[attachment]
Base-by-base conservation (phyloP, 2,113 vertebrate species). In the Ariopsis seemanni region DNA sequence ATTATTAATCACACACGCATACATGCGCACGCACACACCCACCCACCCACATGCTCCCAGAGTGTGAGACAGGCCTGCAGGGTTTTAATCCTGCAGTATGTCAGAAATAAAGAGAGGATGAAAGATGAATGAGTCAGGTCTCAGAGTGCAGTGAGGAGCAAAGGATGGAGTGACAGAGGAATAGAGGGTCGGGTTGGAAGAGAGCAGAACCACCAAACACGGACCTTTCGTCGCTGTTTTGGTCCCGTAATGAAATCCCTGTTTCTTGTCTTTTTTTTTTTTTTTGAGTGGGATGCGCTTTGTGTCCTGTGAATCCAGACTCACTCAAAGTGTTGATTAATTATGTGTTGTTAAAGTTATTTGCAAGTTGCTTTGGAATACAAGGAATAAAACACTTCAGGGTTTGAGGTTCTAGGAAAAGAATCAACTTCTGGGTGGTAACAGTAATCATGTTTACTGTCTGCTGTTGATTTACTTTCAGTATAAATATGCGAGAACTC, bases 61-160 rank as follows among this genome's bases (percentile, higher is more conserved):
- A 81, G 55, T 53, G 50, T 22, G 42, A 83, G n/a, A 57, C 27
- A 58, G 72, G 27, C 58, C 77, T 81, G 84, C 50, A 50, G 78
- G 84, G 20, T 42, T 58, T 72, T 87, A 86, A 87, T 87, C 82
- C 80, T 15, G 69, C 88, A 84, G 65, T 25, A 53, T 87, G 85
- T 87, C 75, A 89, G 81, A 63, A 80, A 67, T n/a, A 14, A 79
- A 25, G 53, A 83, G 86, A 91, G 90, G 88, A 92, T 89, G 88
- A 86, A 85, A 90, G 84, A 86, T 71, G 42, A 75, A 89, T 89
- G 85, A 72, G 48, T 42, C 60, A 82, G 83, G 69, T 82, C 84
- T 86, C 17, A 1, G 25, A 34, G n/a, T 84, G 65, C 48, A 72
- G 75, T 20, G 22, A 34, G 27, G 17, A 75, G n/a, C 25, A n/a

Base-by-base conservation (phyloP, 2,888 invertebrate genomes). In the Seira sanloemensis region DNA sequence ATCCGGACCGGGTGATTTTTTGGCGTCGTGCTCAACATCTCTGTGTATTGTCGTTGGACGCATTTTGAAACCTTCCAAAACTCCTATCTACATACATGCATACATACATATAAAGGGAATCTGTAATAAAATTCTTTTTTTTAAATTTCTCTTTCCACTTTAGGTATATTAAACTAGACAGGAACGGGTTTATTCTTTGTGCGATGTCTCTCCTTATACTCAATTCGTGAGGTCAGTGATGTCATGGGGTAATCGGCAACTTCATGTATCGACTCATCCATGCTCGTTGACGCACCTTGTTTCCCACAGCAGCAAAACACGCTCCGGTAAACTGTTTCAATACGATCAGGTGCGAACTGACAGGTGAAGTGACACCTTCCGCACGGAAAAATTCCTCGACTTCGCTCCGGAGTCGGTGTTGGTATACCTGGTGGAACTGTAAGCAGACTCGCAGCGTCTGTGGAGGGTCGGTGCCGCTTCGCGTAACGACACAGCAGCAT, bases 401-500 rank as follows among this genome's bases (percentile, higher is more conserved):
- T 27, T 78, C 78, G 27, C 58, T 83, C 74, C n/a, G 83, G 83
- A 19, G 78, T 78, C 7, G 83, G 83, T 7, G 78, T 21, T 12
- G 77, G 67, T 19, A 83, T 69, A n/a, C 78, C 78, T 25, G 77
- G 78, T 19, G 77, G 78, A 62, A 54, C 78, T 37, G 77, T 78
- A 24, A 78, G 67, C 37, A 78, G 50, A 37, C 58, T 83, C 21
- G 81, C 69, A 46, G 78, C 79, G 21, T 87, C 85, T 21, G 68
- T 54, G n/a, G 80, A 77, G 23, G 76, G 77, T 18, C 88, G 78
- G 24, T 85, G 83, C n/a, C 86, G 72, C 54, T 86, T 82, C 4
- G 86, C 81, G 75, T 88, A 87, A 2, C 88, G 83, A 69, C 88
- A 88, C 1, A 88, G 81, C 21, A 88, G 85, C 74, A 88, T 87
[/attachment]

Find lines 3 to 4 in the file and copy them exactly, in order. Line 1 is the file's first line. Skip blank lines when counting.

- A 58, G 72, G 27, C 58, C 77, T 81, G 84, C 50, A 50, G 78
- G 84, G 20, T 42, T 58, T 72, T 87, A 86, A 87, T 87, C 82